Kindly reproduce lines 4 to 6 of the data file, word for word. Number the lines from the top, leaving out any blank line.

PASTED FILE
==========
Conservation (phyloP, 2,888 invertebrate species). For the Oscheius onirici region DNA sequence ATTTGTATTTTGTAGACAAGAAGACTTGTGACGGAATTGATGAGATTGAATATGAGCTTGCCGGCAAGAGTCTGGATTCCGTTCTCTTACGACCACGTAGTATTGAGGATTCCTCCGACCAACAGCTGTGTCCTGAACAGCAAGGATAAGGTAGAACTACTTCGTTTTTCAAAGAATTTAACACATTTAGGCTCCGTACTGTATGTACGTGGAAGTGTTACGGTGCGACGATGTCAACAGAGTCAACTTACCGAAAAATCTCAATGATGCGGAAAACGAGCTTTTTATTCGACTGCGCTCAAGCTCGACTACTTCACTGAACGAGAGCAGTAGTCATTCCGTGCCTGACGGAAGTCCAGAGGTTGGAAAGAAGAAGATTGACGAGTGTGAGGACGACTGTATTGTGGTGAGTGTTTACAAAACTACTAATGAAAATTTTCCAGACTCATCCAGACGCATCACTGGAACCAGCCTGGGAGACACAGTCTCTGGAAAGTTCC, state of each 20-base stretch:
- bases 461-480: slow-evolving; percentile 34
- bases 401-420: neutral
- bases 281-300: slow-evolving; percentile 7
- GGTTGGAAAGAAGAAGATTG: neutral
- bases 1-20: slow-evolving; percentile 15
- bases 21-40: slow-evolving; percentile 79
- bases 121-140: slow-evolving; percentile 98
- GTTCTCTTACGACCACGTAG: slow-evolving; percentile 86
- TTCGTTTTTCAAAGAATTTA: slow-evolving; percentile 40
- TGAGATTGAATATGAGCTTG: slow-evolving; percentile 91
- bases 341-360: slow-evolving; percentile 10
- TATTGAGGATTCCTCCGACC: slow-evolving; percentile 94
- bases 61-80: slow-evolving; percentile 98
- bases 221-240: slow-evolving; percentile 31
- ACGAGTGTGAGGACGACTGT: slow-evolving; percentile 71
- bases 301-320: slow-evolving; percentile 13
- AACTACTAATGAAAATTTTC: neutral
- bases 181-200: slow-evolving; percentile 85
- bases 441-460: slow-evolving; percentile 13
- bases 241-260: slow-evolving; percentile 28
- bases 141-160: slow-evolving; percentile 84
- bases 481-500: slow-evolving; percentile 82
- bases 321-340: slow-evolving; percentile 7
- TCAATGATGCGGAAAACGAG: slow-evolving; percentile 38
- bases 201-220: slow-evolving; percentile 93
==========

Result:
- bases 281-300: slow-evolving; percentile 7
- GGTTGGAAAGAAGAAGATTG: neutral
- bases 1-20: slow-evolving; percentile 15